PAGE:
Vegetation Cover Type Classification Using Cartographic Data for Prediction of Wildfire Behaviour

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2 Citations (Scopus)
47 Downloads (Pure)


Predicting the behaviour of wildfires can help save lives and reduce health, socioeconomic, and environmental impacts. Because wildfire behaviour is highly dependent on fuel type and distribution, their accurate estimation is paramount for accurate prediction of the fire propagation dynamics. This paper studies the effect of combining automated hyperparameter tuning with Bayesian optimisation and recursive feature elimination on the accuracy of three boosting (AdaB, XGB, CatB), two bagging (Random Forest, Extremely Randomised Trees), and three stacking ensemble models with respect to their ability to estimate the vegetation cover type from cartographic data. The models are trained on the University of California Irvine (UCI) cover type dataset using five-fold cross-validation. Feature importance scores are calculated and used in recursive feature elimination analysis to study the sensitivity of model accuracy to the different feature combinations. Our results indicate that the implemented fine-tuning procedure significantly affects the accuracy of all models investigated, with XGB achieving an overall accuracy of 97.1%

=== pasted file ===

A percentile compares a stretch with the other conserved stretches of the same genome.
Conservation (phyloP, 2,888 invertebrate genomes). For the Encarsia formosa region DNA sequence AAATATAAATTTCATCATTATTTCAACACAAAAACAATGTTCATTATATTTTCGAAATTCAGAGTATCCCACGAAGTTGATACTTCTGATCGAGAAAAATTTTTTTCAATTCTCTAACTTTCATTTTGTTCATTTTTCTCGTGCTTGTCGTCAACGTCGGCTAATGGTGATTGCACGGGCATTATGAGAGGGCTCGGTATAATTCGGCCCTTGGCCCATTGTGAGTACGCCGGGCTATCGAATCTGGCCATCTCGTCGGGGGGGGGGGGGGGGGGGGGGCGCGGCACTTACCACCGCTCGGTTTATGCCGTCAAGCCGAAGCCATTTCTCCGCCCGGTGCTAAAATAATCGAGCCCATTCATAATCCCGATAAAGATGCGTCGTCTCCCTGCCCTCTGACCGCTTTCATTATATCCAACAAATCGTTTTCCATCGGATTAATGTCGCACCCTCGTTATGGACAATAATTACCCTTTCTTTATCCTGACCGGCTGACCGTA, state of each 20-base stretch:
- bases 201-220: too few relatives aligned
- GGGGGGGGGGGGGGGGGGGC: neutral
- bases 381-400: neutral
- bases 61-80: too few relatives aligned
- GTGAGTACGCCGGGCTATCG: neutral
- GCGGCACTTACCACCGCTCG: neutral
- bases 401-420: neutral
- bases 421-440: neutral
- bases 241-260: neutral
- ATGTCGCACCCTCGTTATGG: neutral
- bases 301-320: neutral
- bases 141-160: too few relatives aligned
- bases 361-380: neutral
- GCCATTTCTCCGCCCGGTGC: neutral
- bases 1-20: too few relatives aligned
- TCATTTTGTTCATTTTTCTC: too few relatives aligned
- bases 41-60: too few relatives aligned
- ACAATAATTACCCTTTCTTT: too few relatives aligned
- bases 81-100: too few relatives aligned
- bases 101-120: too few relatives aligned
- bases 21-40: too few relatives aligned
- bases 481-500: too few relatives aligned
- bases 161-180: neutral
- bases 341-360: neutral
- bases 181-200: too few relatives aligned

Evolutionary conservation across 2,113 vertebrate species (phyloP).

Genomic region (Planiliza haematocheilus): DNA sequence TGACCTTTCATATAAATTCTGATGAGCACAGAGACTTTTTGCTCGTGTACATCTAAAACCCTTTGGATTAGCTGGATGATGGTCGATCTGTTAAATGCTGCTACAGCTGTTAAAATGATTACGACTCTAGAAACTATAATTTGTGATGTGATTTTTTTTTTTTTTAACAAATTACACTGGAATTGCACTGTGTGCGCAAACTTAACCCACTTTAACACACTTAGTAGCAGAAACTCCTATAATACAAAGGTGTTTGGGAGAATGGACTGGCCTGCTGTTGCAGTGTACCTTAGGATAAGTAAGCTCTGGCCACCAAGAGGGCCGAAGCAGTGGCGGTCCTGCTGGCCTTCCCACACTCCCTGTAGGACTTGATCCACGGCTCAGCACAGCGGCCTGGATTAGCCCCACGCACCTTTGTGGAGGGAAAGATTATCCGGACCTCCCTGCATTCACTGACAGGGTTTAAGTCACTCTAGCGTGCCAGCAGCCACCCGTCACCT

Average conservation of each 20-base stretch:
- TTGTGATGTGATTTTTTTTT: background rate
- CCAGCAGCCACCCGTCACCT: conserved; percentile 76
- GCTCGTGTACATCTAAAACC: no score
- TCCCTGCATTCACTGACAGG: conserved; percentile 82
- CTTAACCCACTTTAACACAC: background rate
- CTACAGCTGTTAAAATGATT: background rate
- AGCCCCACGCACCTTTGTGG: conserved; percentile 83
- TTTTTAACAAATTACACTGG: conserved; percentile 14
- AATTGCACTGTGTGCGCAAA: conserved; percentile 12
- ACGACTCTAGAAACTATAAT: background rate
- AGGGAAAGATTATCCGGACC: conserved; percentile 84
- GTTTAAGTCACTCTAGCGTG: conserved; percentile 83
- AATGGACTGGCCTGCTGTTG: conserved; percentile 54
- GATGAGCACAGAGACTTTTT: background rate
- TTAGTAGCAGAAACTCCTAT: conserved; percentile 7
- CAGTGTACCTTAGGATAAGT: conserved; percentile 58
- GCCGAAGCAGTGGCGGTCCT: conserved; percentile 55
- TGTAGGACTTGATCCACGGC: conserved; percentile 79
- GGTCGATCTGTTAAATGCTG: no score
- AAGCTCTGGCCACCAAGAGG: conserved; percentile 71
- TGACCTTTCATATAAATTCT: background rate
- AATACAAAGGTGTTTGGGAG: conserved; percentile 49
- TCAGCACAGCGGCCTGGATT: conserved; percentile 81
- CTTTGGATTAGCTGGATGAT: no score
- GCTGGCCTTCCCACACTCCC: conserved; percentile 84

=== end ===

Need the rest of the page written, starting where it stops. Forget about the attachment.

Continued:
slightly outperforming the others.
Original languageEnglish
Article number76
Number of pages18
Issue number2
Early online date18 Feb 2023
Publication statusPublished - 18 Feb 2023

Bibliographical note

© 2023 by the authors. Licensee MDPI, Basel, Switzerland. This article is an open access article distributed under the terms and conditions of the Creative Commons Attribution (CC BY) license (


  • Forest fire
  • Fuel load
  • Hyperparameter tuning
  • Machine learning (ML)
  • Ensemble models
  • Bayesian optimisation
  • Optimization


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